Moderators: Borja Holgado1 and Rodrigo V. Pegas1
1Departamento de Geologia e Paleontologia, Museu Nacional/Universidade Federal do Rio de Janeiro, Brazil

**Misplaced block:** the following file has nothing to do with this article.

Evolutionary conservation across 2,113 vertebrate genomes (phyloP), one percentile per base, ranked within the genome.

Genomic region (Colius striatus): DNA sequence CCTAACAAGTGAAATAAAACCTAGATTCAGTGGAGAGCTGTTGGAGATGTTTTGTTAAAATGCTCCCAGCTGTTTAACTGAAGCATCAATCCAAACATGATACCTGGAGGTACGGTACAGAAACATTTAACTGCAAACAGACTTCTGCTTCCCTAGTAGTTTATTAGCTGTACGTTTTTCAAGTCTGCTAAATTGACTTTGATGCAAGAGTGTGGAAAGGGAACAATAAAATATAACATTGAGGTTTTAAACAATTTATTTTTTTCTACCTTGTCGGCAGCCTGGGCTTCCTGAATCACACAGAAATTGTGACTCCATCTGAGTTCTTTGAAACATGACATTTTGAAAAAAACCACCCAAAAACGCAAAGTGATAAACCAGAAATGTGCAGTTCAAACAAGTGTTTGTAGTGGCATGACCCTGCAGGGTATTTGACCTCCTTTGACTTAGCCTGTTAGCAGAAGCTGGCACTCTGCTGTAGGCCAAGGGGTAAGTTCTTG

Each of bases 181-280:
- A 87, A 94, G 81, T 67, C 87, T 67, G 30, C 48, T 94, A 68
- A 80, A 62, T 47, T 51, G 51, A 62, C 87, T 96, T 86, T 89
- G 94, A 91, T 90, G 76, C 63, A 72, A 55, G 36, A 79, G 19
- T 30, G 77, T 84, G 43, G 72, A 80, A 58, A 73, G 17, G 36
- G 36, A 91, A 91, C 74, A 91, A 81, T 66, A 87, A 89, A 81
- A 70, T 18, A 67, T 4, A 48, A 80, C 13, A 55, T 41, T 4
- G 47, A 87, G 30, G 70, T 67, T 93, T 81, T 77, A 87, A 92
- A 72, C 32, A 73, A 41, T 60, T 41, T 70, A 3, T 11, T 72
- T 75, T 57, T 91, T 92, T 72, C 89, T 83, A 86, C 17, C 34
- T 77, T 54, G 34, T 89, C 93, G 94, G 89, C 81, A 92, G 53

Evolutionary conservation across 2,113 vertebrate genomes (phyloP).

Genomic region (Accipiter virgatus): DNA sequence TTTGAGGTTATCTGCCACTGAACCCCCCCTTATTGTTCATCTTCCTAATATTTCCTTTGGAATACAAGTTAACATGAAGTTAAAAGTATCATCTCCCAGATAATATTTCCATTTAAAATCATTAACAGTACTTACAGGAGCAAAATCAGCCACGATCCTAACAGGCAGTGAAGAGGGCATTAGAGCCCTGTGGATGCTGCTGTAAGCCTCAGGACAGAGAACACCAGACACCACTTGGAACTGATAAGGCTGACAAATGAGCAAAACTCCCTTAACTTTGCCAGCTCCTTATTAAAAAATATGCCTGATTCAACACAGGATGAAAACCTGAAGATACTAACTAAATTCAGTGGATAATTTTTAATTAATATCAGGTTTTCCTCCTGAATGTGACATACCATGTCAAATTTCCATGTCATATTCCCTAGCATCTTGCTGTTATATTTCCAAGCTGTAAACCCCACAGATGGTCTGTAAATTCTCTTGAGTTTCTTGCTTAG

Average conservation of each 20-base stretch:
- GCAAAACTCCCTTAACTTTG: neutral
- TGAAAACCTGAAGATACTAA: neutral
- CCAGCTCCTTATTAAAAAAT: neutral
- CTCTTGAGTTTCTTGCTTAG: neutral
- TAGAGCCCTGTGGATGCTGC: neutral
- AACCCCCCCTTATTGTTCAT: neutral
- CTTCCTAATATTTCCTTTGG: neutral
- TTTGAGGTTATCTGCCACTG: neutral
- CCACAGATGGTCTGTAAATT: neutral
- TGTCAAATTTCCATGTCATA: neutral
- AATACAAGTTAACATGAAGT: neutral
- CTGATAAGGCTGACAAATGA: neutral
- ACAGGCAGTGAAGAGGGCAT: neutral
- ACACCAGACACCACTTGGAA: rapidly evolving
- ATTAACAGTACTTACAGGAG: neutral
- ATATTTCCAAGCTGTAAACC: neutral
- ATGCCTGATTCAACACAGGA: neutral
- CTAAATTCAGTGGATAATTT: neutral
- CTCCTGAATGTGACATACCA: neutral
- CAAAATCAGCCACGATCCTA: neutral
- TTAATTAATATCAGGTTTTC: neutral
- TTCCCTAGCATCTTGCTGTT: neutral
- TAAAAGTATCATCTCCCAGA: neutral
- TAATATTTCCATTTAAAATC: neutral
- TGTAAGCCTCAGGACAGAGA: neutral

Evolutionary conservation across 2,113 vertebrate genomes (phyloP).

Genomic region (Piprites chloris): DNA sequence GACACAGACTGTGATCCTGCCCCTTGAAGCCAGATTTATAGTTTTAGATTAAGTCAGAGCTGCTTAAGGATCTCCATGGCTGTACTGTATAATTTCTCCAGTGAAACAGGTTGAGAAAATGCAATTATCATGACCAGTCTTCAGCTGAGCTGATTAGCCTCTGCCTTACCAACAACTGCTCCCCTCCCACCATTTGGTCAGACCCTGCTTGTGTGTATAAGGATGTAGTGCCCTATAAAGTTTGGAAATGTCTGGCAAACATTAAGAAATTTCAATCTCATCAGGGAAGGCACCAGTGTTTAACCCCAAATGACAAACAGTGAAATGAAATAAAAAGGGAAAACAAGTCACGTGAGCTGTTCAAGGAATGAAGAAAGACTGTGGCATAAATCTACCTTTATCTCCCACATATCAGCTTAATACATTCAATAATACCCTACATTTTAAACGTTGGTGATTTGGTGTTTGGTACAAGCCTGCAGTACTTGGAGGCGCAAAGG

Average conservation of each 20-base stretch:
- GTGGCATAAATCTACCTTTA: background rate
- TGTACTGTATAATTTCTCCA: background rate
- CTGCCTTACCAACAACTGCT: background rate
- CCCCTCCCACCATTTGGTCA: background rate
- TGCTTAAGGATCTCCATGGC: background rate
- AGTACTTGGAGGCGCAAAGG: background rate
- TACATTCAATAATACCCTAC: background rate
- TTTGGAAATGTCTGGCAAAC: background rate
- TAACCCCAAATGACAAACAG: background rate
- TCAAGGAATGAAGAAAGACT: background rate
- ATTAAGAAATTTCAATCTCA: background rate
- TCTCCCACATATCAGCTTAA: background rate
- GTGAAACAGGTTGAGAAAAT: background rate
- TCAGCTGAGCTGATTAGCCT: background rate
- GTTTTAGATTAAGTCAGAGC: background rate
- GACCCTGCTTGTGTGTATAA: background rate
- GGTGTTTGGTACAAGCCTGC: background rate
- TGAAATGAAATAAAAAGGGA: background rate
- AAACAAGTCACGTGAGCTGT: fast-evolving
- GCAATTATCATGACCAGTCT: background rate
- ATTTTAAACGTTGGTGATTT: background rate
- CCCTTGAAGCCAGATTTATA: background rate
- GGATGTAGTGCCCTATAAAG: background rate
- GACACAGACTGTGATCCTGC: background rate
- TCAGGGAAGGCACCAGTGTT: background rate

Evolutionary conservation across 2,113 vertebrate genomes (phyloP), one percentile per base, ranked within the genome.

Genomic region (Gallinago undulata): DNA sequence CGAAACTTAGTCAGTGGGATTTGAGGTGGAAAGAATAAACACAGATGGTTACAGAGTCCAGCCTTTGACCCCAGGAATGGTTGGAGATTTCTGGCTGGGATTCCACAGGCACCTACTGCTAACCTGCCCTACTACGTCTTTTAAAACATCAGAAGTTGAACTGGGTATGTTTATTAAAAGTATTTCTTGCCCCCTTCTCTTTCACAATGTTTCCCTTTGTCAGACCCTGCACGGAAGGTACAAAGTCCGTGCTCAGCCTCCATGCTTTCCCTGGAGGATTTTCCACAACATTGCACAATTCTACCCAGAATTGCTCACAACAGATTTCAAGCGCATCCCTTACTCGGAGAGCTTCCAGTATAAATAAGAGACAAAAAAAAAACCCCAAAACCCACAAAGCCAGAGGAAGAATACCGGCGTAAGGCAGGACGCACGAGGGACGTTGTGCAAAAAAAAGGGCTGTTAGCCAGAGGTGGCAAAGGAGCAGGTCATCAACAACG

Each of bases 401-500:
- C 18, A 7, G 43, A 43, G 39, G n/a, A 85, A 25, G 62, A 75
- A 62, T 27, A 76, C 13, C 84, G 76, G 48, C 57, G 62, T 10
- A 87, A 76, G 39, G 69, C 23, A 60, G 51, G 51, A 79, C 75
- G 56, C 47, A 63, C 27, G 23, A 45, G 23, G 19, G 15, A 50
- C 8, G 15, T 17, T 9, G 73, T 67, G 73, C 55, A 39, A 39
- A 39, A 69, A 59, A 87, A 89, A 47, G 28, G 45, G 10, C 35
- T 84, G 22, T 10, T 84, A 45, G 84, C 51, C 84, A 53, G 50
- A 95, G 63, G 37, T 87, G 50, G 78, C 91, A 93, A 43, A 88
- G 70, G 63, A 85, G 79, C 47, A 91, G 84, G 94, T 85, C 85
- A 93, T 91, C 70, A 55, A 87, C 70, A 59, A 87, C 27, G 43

Pterosaurs comprise an extinct lineage of archosaurs that includes the first vertebrates to develop powered flight and dominated the Mesozoic skies for more than 160 million years. These flying reptiles evolved their anatomy and proportions into well over a hundred known species, achieving the largest sizes and wingspans of any flying animals. For the last several years, pterosaur research is experiencing a high growth of scientific contributions and major advances in our understanding of their palaeobiology are taking place. Application of new research techniques and the fresh discovery of extremely well-preserved specimens (especially from Chinese and Brazilian Konservat-Lagerstätten) allow pterosaur researchers to discuss specific palaeobiological issues, unimaginable just some decades ago. Even though these recent discoveries include significant insights on the brittle pterosaur skeletal remains and even their soft tissue anatomy, controversies on pterosaur research are due to, first and foremost, the research challenges presented by their fragmentary, fragile remains and particularly their uneven fossil record. The goal of this workshop is to discuss several biological issues of this lineage of flying reptiles, with particular focus on their lifestyle and ecological aspects, how they developed their powered flight, bony and soft tissue anatomy, evolution and phylogenetic relationships, as well as morphometric differences within specimens and its relationship with different ontogenetic stages.